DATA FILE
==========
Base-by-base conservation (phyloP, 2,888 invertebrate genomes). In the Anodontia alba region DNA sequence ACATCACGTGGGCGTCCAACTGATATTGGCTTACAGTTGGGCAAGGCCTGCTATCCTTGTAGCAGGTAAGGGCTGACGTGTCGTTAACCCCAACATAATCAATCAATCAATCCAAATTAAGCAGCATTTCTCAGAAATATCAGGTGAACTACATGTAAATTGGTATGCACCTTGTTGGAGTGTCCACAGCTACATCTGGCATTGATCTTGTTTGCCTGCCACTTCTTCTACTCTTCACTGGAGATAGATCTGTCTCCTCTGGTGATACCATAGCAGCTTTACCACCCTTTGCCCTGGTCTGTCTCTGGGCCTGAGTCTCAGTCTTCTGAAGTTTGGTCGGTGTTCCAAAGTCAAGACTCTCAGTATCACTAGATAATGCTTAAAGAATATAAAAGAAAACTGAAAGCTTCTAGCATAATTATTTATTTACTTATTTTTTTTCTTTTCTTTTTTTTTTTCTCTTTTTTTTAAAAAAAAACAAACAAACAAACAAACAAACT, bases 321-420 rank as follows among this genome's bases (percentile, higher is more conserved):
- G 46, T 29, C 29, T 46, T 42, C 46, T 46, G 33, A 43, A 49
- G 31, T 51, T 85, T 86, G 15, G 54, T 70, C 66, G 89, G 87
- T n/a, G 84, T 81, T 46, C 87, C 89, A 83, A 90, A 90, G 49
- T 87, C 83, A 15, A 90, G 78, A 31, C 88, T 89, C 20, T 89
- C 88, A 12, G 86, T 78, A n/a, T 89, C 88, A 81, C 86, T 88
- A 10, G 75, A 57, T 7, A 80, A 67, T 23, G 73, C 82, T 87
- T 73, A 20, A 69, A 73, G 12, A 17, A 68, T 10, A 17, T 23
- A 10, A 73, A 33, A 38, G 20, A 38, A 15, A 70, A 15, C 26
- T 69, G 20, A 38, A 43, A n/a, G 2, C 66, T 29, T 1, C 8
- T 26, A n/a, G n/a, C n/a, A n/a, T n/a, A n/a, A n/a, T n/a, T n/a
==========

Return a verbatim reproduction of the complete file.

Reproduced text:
Base-by-base conservation (phyloP, 2,888 invertebrate genomes). In the Anodontia alba region DNA sequence ACATCACGTGGGCGTCCAACTGATATTGGCTTACAGTTGGGCAAGGCCTGCTATCCTTGTAGCAGGTAAGGGCTGACGTGTCGTTAACCCCAACATAATCAATCAATCAATCCAAATTAAGCAGCATTTCTCAGAAATATCAGGTGAACTACATGTAAATTGGTATGCACCTTGTTGGAGTGTCCACAGCTACATCTGGCATTGATCTTGTTTGCCTGCCACTTCTTCTACTCTTCACTGGAGATAGATCTGTCTCCTCTGGTGATACCATAGCAGCTTTACCACCCTTTGCCCTGGTCTGTCTCTGGGCCTGAGTCTCAGTCTTCTGAAGTTTGGTCGGTGTTCCAAAGTCAAGACTCTCAGTATCACTAGATAATGCTTAAAGAATATAAAAGAAAACTGAAAGCTTCTAGCATAATTATTTATTTACTTATTTTTTTTCTTTTCTTTTTTTTTTTCTCTTTTTTTTAAAAAAAAACAAACAAACAAACAAACAAACT, bases 321-420 rank as follows among this genome's bases (percentile, higher is more conserved):
- G 46, T 29, C 29, T 46, T 42, C 46, T 46, G 33, A 43, A 49
- G 31, T 51, T 85, T 86, G 15, G 54, T 70, C 66, G 89, G 87
- T n/a, G 84, T 81, T 46, C 87, C 89, A 83, A 90, A 90, G 49
- T 87, C 83, A 15, A 90, G 78, A 31, C 88, T 89, C 20, T 89
- C 88, A 12, G 86, T 78, A n/a, T 89, C 88, A 81, C 86, T 88
- A 10, G 75, A 57, T 7, A 80, A 67, T 23, G 73, C 82, T 87
- T 73, A 20, A 69, A 73, G 12, A 17, A 68, T 10, A 17, T 23
- A 10, A 73, A 33, A 38, G 20, A 38, A 15, A 70, A 15, C 26
- T 69, G 20, A 38, A 43, A n/a, G 2, C 66, T 29, T 1, C 8
- T 26, A n/a, G n/a, C n/a, A n/a, T n/a, A n/a, A n/a, T n/a, T n/a